Creating a space for yoga at home is part of the latest trend in the evolution of home fitness, with, and a general focus on domestic wellness. Private spaces for meditation are growing increasingly popular and specialized architects are there to offer optimal solutions in creating the perfect refuge.
That’s where Lisa Melone Cloughen comes in. Founder of MC Interiors, she’s an interior designer passionate about yoga — an aspect she’s folded into her work. “I like to think my work enhances the overall well-being of my clients, much like a yoga and meditation practice”, she explains.
“Obviously, an interior designer needs to consider form and function and a well-designed space should intrinsically be inspirational, peaceful, and emotionally aspirational for the inhabitants. A backdrop, if you will, to support, enhance and expand the mind/body connection. Overall my design sensibility is rooted in an attitude of relaxed elegance and comfort. I enjoy using subtle, yet rich color palettes, tactile fabrics and rugs, architectural detailing layered with the clients’ personal talismans, sculptural forms found in nature, artwork and appropriate antique and vintage pieces.”
So then, who better to give us a bit of advice on creating the perfect meditation room in your own home?
Here’s what she had to say, and how she recommends furnishing the home for a bit of domestic meditation.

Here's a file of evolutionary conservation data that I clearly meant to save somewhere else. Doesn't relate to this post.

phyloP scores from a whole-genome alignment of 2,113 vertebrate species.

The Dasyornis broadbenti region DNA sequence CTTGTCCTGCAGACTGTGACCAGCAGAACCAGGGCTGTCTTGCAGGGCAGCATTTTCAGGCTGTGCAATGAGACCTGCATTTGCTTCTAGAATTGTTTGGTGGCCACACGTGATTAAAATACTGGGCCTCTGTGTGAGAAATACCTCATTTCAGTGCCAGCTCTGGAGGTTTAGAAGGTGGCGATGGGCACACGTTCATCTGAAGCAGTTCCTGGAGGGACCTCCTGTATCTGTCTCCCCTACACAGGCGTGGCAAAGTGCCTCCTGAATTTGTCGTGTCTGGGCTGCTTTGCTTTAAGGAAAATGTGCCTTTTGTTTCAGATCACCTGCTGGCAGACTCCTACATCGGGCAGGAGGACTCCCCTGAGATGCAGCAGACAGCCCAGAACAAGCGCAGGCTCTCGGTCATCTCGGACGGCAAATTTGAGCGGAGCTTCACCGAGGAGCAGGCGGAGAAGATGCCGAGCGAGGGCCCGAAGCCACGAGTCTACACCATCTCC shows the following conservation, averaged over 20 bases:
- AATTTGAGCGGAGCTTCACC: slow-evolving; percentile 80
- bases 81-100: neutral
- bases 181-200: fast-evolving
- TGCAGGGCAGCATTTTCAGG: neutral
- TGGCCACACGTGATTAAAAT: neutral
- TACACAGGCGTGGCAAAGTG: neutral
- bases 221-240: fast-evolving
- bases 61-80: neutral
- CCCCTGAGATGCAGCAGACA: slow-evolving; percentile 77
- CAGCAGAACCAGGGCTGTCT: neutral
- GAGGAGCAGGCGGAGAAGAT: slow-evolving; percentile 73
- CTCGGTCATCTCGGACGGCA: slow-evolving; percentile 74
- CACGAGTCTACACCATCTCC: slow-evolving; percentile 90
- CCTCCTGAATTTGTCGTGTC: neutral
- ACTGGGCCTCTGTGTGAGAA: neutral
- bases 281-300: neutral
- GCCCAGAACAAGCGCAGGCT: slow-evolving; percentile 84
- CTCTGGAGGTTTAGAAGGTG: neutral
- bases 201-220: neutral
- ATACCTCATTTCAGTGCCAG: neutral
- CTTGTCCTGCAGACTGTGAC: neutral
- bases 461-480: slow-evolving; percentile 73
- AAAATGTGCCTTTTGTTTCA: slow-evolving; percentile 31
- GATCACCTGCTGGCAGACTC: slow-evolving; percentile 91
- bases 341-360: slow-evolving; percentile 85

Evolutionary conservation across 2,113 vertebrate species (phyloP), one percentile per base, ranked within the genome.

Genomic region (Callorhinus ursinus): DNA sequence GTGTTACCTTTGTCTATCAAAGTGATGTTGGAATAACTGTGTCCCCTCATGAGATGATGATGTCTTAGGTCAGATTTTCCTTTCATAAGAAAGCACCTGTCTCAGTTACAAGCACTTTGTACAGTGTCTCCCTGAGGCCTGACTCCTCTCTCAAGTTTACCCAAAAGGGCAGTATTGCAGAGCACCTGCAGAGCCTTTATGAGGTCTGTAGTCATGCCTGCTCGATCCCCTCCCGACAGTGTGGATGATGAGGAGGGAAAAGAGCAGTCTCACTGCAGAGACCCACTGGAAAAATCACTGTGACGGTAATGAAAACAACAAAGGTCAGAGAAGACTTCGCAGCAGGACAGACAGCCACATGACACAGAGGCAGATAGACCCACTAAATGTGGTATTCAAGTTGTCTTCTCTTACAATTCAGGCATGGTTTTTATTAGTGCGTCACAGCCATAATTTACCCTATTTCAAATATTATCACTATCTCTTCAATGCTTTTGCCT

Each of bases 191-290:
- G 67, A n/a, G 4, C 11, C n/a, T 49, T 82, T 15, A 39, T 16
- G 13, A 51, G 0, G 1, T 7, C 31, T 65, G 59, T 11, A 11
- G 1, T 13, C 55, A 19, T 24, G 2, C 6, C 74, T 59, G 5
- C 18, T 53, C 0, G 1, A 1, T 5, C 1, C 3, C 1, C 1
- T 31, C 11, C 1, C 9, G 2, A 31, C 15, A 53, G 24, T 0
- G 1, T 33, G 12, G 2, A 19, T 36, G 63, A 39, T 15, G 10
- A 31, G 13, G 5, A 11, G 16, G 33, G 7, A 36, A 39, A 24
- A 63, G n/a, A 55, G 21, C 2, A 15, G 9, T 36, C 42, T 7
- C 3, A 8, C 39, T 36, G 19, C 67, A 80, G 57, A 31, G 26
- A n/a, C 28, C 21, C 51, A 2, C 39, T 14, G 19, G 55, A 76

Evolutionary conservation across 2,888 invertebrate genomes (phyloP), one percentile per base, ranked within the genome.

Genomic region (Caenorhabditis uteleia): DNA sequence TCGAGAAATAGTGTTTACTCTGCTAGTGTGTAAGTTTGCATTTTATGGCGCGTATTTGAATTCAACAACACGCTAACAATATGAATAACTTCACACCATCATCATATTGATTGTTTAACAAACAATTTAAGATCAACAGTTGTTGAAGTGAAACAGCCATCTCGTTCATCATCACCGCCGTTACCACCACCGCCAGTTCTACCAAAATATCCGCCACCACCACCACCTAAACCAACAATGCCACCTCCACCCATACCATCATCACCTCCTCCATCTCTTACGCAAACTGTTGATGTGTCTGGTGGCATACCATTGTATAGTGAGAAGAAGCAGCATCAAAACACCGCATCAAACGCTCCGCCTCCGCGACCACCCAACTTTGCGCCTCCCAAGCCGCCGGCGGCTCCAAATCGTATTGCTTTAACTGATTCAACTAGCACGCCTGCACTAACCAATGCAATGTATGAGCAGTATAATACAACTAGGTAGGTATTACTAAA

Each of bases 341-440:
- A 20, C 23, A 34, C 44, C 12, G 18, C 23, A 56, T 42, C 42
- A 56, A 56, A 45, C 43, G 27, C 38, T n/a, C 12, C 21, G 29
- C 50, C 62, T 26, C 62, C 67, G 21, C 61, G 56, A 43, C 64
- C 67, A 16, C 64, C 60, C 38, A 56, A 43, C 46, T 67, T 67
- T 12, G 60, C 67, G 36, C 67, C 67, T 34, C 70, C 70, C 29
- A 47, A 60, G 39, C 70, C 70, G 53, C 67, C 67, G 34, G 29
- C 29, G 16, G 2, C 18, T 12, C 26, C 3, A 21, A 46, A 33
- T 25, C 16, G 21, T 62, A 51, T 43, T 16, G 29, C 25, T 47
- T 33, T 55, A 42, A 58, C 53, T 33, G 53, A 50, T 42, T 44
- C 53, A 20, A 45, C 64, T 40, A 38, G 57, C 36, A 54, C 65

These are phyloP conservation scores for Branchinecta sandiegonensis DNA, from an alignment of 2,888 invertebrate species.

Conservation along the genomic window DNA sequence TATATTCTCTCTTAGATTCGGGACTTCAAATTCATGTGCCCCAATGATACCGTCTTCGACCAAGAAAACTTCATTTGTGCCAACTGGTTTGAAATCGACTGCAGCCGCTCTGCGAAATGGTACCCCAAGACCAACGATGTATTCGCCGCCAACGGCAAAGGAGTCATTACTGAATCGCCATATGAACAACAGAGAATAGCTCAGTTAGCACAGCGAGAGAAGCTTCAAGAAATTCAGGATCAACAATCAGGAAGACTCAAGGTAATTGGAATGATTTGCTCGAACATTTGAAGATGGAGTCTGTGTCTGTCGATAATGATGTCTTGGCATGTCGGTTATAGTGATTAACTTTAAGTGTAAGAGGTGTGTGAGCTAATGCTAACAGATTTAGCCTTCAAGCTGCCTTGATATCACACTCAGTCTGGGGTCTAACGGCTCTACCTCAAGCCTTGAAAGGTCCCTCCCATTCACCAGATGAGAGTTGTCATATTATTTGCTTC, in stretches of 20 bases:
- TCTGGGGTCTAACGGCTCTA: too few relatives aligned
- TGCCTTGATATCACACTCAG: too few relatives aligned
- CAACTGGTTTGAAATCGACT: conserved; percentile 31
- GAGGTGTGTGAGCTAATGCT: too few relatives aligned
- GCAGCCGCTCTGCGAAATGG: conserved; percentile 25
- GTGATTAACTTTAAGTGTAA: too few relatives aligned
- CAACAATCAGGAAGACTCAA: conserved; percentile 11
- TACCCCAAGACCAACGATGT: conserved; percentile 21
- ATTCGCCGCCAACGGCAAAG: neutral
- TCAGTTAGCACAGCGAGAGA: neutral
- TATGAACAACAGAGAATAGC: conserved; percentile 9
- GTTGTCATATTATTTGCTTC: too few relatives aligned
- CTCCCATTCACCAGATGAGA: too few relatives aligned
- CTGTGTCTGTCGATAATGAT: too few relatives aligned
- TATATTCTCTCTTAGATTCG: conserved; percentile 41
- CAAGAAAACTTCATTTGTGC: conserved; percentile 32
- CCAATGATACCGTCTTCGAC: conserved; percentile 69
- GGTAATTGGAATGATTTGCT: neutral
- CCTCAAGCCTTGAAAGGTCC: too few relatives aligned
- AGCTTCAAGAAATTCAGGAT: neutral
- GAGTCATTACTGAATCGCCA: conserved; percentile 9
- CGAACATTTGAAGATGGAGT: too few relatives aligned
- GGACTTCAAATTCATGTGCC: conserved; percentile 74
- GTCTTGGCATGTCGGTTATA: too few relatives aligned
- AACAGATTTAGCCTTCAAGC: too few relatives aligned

Who are your customers, typically?
I have had quite a variety of clients, and I would say they all share a heightened sense of what a well-designed and edited home adds to their lives. I personally enjoy fulfilling the daily lifestyle requirements for each client and ultimately creating a layered, sumptuous aesthetic to revel in!
How important is architecture for psychological well-being?
Architecture and the corresponding interiors of a space are extraordinarily important for psychological well-being. Any good architecture, ancient or current, has the ability to inspire humans at almost any level. When you are in an architecturally pleasing space, it allows your entire being to expand intellectually, spiritually, physically and emotionally. Similarly, a yoga practice is built incrementally on a physical or structural level that helps guide your mind, body and spirit to a heightened awareness about yourself, others, and the universe.